It’s a Wednesday afternoon and Dave Brandwein is milling around Galaxy Smith Studios, his personal recording space in the Bushwick neighborhood of Brooklyn. The singer-guitarist is gathering his things, preparing for one of Turkuaz’s biggest tours to date. “Having just released the album, we’re starting to hit it hard again,” he laughs, referring to Life in the City, Turkuaz’s first LP since 2015’s Digitonium.


Staring this month, the nine-piece band will embark on a five-month, coast-to-coast outing that will bring them everywhere from Port Chester, NY’s historic Capitol Theatre to the high seas of Jam Cruise. Looking back on the creative process of Life in the City, Brandwein is excited to explore its lyrical depths onstage. “Each song on the record has its own little theme that it explores,” he explains. “It’s different than the last one; this one is based more in reality than fantasy.”


Below, Brandwein touches on the new record, Turkuaz’s ongoing love affair with Talking Heads and what it’s like to be at the helm of a wildly creative and “hugely collaborative” band.


Since Life in the City is your first LP in three years, did you have any specific goals in mind?


Our album in 2015 was Digitonium and it was a very long record—it was very much a concept album. It was based in fantasy, around the sword and the stone. It was this fictional universe that we played into, It was totally just a fun, fantasy-based thing, whereas this album was trying to dig in a little bit more into what was going on in my life, what was going on in the world, without addressing any of it too directly.


Trying to include some personal, and at times, darker stuff,  is tricky being a band whose music is always supposed to be fun and uplifting.  People come to Turkuaz shows to celebrate life and to enjoy it and forget about problems. I didn’t want to take that element away, but I think what ended up happening was a really cool juxtaposition of putting some darker, even at times dystopian, themes over music that’s still fun and energetic and uplifting.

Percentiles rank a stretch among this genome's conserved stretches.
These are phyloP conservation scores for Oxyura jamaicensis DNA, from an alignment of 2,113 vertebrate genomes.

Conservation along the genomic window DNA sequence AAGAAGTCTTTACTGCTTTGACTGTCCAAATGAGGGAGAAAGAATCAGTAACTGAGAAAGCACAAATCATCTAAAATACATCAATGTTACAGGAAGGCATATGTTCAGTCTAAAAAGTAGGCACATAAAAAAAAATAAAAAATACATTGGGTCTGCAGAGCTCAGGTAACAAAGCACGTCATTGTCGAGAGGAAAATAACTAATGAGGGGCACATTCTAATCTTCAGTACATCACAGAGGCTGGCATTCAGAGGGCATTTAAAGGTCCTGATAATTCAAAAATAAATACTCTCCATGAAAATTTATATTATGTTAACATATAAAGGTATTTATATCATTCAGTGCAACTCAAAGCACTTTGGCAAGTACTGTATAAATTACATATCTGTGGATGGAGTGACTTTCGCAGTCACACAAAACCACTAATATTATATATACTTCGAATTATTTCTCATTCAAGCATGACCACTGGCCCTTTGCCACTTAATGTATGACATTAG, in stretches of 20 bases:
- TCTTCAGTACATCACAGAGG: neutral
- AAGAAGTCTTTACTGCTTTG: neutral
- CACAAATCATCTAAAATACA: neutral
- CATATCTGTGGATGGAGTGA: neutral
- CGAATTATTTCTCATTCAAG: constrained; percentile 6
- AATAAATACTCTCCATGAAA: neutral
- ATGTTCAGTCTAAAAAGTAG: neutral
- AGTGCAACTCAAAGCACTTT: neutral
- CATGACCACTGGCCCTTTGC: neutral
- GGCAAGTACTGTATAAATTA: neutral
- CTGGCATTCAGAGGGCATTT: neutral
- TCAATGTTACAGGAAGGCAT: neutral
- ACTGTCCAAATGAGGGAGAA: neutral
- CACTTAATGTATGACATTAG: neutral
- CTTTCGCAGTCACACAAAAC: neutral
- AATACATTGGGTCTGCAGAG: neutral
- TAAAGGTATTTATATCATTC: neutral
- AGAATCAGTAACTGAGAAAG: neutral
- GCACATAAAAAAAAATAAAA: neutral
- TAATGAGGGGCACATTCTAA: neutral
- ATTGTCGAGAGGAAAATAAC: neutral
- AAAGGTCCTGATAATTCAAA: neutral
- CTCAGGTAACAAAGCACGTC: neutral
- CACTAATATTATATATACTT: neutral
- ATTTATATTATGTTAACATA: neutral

What songs do you think exemplify that juxtaposition you’re talking about?


This one song “The One and Lonely” is dealing with sticky habits like drinking. As you can imagine, when living life on the road it’s easy to get into the drinking and partying lifestyle. I kind of hit a point where I wanted to change in myself, and you can hear me sorting through some of that on “The One and Lonely.” Again, it was something that I was a little bit unsure if it was gonna work for Turkuaz music, but the music under it is still fun and, in fact, is one of my favorite grooves on the record


You touched on it earlier, but Life on the City is much shorter than your previous release.  Did you originally have more than nine songs in the writing process?


Absolutely. I think that is another big difference, that the last one was so long and this one we tried to trim the fat and make it leaner and more compact. It packs a lot of punches in a short period of time. Each of the nine songs has its own really strong identity, and it is a very listenable length. Over the couple years we were working on this, we recorded something like 21 or 22 songs, not all of them to completion. We took the nine that we felt made the best record, because we do still care a lot about the art of making an album. At some point, over the next year or so, we want to trickle out the rest of the material.


I have to ask about your collaboration with Jerry Harrison of Talking Heads. How did you guys end up meeting?


Someone in our management team actually came up with the idea because they heard us talk about the Talking Heads being such a huge influence on our band, which they are. Stop Making Sense, the film, was the direct impetus for Taylor [Shell] and me, several years ago to put a band like this together.


We were looking to have an experience with an outside producer so we reached out, and sure enough he was very interested, which we were thrilled about. I met up with him, we hung out one night, and it was really awesome getting to pick his brain and hear about how they put that film together, how it was done.


Can you remember moments in the studio with Jerry when you were particularly  inspired?


There were a number of them, but one that’s really funny was he thought my vocals were too calm or didn’t have a sense of urgency to them, so he asked me to run laps around the studio. I have a hard enough time getting a good take as is, and I didn’t think running around was gonna help very much, but he insisted. And it actually yielded a cool result, this intangible thing, a sense of urgency. He told me that they used to do that on some Talking Heads recordings.


Now I’m imagining David Byrne running around a studio.


I think that did happen. That’s probably why there’s that whole running sequence in Stop Making Sense for “Life During Wartime.” Running laps around the stage.


How exactly do you think Talking Heads fermented in your brain to create Turkuaz?


I think that people assume that a lot of the more classic funk stuff would be our main influence, which obviously a lot of it is: everything from James Brown to P-Funk, Prince, Michael Jackson—there are so many I can’t even possibly begin to name them.


But seeing that film, Stop Making Sense, and hearing the way Talking Heads put this theatrical spin on funk, they used a different approach. I come from a background of a lot of classic rock—Beatles, Pink Floyd, things like that—and I saw for the first time a really perfect melding of funk and that sort of songwriter approach when I watched Stop Making Sense.

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